It’s fun to talk about other people. Part of the human condition is our desire to discuss the foibles, follies, and downfalls of the people around us or comment with glee when our heroes, celebrities, or elected leaders screw up. (Google Gary Hart, for a start.) We take visible joy when a smarty-pants public figure gets caught doing the very thing he or she railed against so strongly. News stations and reporters love public political scandals because they fill pages or air time and offer them a chance to be righteously superior without actually saying, “We told you he was a creep or she was a liar.”
The concept of gossip as a human communication modality today exists in new forms that go far beyond two little old ladies leaning out their windows to tell each other about the butcher’s secret affair with the miller’s illegitimate daughter, circa 1645 AD. Shakespeare said in The Tempest (Act 2, Scene 2), “His forward voice now is to speak well of his friend. His backward voice is to utter foul speeches and to detract.”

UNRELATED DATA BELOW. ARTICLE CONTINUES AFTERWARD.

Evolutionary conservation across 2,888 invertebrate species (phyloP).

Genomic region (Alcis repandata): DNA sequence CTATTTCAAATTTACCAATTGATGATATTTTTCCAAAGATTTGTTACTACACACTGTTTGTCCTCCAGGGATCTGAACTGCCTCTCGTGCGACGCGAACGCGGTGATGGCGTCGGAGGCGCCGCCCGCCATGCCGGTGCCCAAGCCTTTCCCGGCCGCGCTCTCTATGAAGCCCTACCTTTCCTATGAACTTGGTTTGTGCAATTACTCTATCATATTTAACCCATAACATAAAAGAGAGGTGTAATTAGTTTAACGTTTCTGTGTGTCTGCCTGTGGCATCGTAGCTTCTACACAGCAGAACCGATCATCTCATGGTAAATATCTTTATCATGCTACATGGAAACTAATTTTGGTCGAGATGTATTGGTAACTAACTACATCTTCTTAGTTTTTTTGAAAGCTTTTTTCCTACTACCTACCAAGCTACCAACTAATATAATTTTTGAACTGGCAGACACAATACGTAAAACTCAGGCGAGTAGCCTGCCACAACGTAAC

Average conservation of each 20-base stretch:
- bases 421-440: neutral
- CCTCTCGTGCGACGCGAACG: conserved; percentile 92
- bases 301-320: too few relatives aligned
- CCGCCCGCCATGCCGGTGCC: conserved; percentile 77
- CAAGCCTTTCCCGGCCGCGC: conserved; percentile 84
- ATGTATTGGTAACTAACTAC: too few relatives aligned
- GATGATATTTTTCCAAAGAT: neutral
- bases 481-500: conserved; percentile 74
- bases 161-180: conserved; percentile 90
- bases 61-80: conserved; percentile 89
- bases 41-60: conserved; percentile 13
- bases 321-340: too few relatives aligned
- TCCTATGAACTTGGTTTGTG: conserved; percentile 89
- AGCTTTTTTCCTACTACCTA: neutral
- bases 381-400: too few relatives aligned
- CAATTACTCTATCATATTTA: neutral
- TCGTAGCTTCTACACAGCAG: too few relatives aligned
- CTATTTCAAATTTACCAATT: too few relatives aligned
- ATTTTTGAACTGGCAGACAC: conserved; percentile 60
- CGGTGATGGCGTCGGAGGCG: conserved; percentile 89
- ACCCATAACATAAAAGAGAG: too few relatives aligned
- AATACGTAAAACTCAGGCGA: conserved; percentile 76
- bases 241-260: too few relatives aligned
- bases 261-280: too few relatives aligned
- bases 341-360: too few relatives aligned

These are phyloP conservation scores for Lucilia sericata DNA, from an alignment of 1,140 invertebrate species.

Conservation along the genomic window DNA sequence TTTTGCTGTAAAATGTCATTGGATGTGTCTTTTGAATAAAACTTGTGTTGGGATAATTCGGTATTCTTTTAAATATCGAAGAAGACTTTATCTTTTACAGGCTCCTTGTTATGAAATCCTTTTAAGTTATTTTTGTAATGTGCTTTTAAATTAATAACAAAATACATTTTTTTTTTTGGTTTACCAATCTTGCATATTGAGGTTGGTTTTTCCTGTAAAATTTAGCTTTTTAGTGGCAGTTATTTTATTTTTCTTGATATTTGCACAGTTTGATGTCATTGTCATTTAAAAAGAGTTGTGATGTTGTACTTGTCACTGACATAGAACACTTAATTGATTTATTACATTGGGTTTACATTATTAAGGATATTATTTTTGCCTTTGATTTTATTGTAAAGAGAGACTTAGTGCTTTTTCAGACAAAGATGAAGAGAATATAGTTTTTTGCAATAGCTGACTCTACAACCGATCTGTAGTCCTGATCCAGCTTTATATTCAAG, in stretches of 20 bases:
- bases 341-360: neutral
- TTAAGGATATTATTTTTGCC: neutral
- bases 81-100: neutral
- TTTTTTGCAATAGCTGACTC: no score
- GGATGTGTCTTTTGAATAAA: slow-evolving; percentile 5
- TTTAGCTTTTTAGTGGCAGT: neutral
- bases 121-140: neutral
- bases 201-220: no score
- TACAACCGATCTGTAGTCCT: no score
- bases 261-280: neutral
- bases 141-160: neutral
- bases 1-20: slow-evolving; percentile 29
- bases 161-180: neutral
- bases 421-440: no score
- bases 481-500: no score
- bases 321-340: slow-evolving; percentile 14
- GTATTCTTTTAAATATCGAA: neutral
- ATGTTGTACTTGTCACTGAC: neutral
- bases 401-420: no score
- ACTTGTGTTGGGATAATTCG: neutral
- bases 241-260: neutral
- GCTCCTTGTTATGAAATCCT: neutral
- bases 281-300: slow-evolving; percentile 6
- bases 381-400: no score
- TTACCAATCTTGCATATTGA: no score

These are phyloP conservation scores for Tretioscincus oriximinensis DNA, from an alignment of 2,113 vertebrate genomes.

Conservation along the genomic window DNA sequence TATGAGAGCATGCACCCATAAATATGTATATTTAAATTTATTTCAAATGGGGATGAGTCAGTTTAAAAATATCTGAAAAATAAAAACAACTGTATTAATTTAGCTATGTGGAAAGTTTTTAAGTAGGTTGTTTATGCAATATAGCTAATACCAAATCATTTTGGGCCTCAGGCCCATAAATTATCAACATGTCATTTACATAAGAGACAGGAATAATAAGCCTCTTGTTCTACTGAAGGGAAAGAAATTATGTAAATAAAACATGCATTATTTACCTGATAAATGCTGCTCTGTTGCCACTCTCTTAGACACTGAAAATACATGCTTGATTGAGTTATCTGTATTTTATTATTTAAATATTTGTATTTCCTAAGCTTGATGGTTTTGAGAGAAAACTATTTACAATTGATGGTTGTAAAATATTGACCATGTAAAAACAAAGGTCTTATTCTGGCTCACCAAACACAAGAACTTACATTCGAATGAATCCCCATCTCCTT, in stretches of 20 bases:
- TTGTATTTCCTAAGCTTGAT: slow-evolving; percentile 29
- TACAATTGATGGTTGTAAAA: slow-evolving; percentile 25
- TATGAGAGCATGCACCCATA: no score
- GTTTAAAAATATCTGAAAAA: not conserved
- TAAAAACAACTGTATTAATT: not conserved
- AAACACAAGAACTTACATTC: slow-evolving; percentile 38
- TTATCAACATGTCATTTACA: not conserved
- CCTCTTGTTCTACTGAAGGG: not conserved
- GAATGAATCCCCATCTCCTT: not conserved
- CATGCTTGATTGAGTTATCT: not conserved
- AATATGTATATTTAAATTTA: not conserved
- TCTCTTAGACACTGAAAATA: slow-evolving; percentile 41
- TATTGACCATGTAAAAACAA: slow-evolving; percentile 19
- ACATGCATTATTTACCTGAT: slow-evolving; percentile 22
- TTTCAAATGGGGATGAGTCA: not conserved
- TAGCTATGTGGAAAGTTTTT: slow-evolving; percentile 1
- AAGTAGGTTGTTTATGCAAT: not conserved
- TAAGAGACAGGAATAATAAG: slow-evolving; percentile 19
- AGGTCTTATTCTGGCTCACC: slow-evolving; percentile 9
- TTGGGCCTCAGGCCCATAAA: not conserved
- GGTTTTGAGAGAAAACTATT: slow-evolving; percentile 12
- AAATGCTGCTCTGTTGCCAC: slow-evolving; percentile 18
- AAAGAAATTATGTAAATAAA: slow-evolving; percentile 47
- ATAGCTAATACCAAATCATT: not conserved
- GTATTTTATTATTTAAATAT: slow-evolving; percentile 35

Social media and the related photographs or videos of everything, all the time, makes gossip much more convenient. No need to ride on horseback across the countryside to spread the news of the church official and the missing money or the school teacher with her 15 year-old boyfriend. Hit Send and it’s on its way to a welcoming recipient who will surely pass it along to his or her e-mail list, Facebook friends, Instagram acolytes, or Twitter followers. The gossip virus spreads electronically more than verbally these days. Still, old school methods work just as well. Whether it’s over a farm fence, across a table in a pub, or whispered in the pews at church, people have been talking about each other’s failings for centuries.